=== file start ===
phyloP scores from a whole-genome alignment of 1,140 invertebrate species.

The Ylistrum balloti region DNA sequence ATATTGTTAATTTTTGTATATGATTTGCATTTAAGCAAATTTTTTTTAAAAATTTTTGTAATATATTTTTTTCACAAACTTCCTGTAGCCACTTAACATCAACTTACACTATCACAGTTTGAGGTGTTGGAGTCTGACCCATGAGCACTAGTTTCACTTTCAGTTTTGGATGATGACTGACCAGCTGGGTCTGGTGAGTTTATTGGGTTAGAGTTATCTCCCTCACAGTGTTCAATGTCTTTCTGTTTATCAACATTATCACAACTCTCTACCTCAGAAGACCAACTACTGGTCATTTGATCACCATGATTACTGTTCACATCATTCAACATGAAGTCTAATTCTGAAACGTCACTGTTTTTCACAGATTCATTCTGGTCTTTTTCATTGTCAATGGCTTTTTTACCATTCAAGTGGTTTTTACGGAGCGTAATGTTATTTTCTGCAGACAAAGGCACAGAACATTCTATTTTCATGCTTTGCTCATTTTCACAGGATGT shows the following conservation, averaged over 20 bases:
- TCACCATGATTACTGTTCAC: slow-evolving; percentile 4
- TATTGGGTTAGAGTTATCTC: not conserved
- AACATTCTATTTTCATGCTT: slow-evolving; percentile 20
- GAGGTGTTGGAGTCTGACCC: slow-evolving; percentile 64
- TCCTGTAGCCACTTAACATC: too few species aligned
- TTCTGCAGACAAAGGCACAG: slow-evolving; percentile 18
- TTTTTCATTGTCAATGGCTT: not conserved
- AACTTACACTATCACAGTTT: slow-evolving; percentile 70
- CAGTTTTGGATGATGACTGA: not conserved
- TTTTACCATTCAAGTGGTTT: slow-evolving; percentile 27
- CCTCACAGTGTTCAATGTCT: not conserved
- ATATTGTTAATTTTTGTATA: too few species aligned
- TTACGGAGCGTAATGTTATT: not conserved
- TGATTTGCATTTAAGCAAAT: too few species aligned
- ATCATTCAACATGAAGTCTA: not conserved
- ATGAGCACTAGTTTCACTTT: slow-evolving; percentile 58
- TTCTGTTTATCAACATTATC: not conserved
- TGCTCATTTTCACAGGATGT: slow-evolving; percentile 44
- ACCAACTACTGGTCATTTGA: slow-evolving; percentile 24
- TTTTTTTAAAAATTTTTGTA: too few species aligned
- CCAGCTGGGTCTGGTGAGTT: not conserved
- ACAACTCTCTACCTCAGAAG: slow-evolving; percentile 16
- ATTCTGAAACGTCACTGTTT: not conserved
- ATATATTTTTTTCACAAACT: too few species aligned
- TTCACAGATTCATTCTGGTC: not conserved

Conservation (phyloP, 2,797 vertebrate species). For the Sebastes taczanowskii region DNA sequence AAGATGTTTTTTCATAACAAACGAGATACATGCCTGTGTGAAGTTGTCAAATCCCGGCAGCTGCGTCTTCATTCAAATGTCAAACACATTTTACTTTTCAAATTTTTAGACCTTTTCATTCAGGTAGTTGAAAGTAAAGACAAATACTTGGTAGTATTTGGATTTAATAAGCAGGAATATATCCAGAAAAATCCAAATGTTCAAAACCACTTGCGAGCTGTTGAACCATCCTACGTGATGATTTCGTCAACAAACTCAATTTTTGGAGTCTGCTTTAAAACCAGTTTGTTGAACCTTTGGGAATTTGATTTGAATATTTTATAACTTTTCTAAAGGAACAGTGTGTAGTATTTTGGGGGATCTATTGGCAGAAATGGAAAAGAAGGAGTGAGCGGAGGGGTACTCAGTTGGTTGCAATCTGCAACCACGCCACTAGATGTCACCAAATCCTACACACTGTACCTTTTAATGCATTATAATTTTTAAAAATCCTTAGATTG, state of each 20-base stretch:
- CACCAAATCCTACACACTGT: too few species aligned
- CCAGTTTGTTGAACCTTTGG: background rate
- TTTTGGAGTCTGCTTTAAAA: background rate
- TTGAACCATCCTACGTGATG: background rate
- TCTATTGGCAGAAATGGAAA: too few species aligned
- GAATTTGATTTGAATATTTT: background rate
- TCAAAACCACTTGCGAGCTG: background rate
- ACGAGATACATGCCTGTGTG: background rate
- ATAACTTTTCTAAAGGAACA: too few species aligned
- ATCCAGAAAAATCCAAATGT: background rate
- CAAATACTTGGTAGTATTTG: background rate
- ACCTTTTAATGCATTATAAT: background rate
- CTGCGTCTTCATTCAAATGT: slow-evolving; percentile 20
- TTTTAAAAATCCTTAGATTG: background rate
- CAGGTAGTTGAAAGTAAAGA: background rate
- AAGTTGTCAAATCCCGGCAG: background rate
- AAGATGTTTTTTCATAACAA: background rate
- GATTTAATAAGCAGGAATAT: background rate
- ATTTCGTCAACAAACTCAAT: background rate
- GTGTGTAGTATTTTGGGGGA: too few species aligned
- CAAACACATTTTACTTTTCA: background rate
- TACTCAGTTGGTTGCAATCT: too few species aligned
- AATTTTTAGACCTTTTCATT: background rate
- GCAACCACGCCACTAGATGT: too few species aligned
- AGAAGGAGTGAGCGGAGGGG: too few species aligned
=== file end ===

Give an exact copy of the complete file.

phyloP scores from a whole-genome alignment of 1,140 invertebrate species.

The Ylistrum balloti region DNA sequence ATATTGTTAATTTTTGTATATGATTTGCATTTAAGCAAATTTTTTTTAAAAATTTTTGTAATATATTTTTTTCACAAACTTCCTGTAGCCACTTAACATCAACTTACACTATCACAGTTTGAGGTGTTGGAGTCTGACCCATGAGCACTAGTTTCACTTTCAGTTTTGGATGATGACTGACCAGCTGGGTCTGGTGAGTTTATTGGGTTAGAGTTATCTCCCTCACAGTGTTCAATGTCTTTCTGTTTATCAACATTATCACAACTCTCTACCTCAGAAGACCAACTACTGGTCATTTGATCACCATGATTACTGTTCACATCATTCAACATGAAGTCTAATTCTGAAACGTCACTGTTTTTCACAGATTCATTCTGGTCTTTTTCATTGTCAATGGCTTTTTTACCATTCAAGTGGTTTTTACGGAGCGTAATGTTATTTTCTGCAGACAAAGGCACAGAACATTCTATTTTCATGCTTTGCTCATTTTCACAGGATGT shows the following conservation, averaged over 20 bases:
- TCACCATGATTACTGTTCAC: slow-evolving; percentile 4
- TATTGGGTTAGAGTTATCTC: not conserved
- AACATTCTATTTTCATGCTT: slow-evolving; percentile 20
- GAGGTGTTGGAGTCTGACCC: slow-evolving; percentile 64
- TCCTGTAGCCACTTAACATC: too few species aligned
- TTCTGCAGACAAAGGCACAG: slow-evolving; percentile 18
- TTTTTCATTGTCAATGGCTT: not conserved
- AACTTACACTATCACAGTTT: slow-evolving; percentile 70
- CAGTTTTGGATGATGACTGA: not conserved
- TTTTACCATTCAAGTGGTTT: slow-evolving; percentile 27
- CCTCACAGTGTTCAATGTCT: not conserved
- ATATTGTTAATTTTTGTATA: too few species aligned
- TTACGGAGCGTAATGTTATT: not conserved
- TGATTTGCATTTAAGCAAAT: too few species aligned
- ATCATTCAACATGAAGTCTA: not conserved
- ATGAGCACTAGTTTCACTTT: slow-evolving; percentile 58
- TTCTGTTTATCAACATTATC: not conserved
- TGCTCATTTTCACAGGATGT: slow-evolving; percentile 44
- ACCAACTACTGGTCATTTGA: slow-evolving; percentile 24
- TTTTTTTAAAAATTTTTGTA: too few species aligned
- CCAGCTGGGTCTGGTGAGTT: not conserved
- ACAACTCTCTACCTCAGAAG: slow-evolving; percentile 16
- ATTCTGAAACGTCACTGTTT: not conserved
- ATATATTTTTTTCACAAACT: too few species aligned
- TTCACAGATTCATTCTGGTC: not conserved

Conservation (phyloP, 2,797 vertebrate species). For the Sebastes taczanowskii region DNA sequence AAGATGTTTTTTCATAACAAACGAGATACATGCCTGTGTGAAGTTGTCAAATCCCGGCAGCTGCGTCTTCATTCAAATGTCAAACACATTTTACTTTTCAAATTTTTAGACCTTTTCATTCAGGTAGTTGAAAGTAAAGACAAATACTTGGTAGTATTTGGATTTAATAAGCAGGAATATATCCAGAAAAATCCAAATGTTCAAAACCACTTGCGAGCTGTTGAACCATCCTACGTGATGATTTCGTCAACAAACTCAATTTTTGGAGTCTGCTTTAAAACCAGTTTGTTGAACCTTTGGGAATTTGATTTGAATATTTTATAACTTTTCTAAAGGAACAGTGTGTAGTATTTTGGGGGATCTATTGGCAGAAATGGAAAAGAAGGAGTGAGCGGAGGGGTACTCAGTTGGTTGCAATCTGCAACCACGCCACTAGATGTCACCAAATCCTACACACTGTACCTTTTAATGCATTATAATTTTTAAAAATCCTTAGATTG, state of each 20-base stretch:
- CACCAAATCCTACACACTGT: too few species aligned
- CCAGTTTGTTGAACCTTTGG: background rate
- TTTTGGAGTCTGCTTTAAAA: background rate
- TTGAACCATCCTACGTGATG: background rate
- TCTATTGGCAGAAATGGAAA: too few species aligned
- GAATTTGATTTGAATATTTT: background rate
- TCAAAACCACTTGCGAGCTG: background rate
- ACGAGATACATGCCTGTGTG: background rate
- ATAACTTTTCTAAAGGAACA: too few species aligned
- ATCCAGAAAAATCCAAATGT: background rate
- CAAATACTTGGTAGTATTTG: background rate
- ACCTTTTAATGCATTATAAT: background rate
- CTGCGTCTTCATTCAAATGT: slow-evolving; percentile 20
- TTTTAAAAATCCTTAGATTG: background rate
- CAGGTAGTTGAAAGTAAAGA: background rate
- AAGTTGTCAAATCCCGGCAG: background rate
- AAGATGTTTTTTCATAACAA: background rate
- GATTTAATAAGCAGGAATAT: background rate
- ATTTCGTCAACAAACTCAAT: background rate
- GTGTGTAGTATTTTGGGGGA: too few species aligned
- CAAACACATTTTACTTTTCA: background rate
- TACTCAGTTGGTTGCAATCT: too few species aligned
- AATTTTTAGACCTTTTCATT: background rate
- GCAACCACGCCACTAGATGT: too few species aligned
- AGAAGGAGTGAGCGGAGGGG: too few species aligned